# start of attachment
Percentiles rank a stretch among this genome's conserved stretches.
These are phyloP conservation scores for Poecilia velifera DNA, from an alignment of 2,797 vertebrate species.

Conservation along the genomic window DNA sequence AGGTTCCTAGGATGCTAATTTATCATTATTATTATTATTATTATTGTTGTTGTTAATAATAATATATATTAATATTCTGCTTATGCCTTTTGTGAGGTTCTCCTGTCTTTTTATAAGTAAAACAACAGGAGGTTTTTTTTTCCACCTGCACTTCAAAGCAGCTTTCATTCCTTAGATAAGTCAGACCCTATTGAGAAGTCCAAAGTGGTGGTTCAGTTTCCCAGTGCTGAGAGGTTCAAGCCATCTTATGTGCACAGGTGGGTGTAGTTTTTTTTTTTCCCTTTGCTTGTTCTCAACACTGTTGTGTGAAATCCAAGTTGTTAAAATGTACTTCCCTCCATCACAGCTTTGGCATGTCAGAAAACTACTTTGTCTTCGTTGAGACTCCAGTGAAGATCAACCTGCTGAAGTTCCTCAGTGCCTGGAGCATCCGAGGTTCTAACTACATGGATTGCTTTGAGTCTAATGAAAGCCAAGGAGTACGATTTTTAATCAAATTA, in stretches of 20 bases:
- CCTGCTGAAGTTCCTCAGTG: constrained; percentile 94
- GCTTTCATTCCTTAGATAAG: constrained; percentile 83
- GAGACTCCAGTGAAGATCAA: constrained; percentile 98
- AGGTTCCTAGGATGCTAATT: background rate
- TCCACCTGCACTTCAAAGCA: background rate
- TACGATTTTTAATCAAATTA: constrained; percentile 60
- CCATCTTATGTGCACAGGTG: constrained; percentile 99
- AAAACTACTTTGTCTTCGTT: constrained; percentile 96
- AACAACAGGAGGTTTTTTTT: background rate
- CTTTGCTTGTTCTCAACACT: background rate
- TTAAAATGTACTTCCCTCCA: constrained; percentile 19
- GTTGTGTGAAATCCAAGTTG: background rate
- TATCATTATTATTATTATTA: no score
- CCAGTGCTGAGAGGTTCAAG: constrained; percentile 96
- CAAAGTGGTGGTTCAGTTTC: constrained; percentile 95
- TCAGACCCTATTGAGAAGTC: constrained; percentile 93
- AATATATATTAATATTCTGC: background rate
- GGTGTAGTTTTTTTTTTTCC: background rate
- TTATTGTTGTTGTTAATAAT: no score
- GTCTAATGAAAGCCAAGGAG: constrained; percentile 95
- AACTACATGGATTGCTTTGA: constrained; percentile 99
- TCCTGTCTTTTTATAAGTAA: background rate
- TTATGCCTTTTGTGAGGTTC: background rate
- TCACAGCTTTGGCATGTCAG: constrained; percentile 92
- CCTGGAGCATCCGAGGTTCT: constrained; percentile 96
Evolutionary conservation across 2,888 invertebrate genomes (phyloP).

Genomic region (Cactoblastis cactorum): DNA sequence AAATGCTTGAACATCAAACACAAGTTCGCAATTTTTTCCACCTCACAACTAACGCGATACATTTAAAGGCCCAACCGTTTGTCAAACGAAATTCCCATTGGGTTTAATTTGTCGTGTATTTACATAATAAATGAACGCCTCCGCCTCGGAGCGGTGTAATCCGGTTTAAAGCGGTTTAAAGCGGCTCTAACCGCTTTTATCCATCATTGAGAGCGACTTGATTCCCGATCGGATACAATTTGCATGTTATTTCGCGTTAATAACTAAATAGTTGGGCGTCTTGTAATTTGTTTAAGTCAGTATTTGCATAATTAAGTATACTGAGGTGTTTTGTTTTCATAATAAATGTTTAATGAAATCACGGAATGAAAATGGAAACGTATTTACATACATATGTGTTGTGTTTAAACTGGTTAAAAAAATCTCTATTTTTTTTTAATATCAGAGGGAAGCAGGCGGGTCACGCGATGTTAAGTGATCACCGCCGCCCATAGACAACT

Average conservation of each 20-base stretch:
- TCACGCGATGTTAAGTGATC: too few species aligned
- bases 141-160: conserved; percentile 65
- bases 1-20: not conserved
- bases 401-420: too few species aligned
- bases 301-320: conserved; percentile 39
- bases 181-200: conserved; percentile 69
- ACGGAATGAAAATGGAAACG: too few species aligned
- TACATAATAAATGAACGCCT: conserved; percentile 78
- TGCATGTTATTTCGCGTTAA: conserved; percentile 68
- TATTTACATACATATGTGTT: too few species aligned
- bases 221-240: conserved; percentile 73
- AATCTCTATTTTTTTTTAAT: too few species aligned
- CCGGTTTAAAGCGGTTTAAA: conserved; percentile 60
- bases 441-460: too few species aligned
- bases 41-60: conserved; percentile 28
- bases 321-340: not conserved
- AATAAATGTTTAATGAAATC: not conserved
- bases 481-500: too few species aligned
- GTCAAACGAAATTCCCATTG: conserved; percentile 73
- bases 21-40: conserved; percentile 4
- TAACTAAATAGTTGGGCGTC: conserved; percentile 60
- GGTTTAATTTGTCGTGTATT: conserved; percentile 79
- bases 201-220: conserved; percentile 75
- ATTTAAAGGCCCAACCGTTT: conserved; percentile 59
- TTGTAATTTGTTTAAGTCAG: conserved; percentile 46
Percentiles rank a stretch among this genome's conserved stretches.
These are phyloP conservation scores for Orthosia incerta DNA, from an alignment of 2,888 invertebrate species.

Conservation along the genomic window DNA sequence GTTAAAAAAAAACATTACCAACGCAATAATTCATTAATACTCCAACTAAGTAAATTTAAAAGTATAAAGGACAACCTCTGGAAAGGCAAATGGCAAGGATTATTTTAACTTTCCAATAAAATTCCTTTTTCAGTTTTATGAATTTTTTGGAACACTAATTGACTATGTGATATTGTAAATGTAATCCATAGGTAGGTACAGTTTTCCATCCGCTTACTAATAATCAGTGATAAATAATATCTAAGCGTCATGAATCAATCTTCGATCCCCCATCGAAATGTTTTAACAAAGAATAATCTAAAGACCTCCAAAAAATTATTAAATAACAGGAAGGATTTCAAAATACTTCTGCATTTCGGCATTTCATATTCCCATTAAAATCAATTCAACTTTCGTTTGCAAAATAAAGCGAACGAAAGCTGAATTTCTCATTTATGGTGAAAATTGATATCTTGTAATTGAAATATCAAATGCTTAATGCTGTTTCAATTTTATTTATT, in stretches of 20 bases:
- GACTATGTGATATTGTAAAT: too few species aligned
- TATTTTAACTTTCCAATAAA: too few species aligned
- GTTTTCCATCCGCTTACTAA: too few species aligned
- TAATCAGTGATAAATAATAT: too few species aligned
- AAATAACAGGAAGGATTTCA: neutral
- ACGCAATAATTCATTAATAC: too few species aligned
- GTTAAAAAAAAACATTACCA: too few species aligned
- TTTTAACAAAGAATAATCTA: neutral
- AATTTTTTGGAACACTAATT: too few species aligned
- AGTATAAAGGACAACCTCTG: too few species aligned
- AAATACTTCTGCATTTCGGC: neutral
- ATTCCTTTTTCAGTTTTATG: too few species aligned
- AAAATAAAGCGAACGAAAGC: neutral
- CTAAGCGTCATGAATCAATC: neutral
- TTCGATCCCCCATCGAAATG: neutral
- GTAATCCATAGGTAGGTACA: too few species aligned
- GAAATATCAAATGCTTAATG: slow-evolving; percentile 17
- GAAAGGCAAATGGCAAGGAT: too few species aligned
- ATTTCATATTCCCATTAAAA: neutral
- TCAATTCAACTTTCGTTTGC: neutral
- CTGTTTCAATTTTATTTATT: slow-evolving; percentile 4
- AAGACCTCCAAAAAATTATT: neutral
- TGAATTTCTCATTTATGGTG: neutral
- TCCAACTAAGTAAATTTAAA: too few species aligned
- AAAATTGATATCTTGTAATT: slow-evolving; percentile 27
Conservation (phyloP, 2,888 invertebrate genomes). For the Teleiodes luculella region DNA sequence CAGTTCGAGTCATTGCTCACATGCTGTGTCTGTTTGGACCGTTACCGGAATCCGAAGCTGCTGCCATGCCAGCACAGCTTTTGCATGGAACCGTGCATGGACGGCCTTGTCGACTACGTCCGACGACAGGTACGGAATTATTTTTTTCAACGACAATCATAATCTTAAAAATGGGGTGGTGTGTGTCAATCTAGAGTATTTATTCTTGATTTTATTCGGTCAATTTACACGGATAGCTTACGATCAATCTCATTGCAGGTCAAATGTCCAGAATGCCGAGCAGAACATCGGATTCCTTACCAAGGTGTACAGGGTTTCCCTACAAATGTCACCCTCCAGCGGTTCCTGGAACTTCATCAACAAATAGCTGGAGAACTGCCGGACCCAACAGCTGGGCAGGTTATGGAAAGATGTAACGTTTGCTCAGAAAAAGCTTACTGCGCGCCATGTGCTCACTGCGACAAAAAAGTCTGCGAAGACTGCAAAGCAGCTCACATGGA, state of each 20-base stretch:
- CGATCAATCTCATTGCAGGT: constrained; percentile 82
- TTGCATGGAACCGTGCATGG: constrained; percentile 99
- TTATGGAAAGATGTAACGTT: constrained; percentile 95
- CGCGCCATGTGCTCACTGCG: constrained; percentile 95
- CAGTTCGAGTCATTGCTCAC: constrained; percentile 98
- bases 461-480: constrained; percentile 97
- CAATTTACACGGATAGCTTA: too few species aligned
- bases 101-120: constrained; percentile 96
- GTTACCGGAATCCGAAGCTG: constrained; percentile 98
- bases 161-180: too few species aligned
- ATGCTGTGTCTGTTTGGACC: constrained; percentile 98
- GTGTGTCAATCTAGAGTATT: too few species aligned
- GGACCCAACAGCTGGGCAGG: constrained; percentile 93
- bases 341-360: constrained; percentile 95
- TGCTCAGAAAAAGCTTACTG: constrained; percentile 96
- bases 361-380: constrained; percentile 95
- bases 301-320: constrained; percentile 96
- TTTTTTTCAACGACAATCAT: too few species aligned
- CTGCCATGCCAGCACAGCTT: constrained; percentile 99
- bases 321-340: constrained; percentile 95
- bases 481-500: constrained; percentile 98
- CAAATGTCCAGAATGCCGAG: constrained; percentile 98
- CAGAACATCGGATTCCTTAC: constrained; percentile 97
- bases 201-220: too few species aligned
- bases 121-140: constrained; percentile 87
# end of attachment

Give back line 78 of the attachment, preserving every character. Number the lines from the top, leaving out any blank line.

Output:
- ATTTCATATTCCCATTAAAA: neutral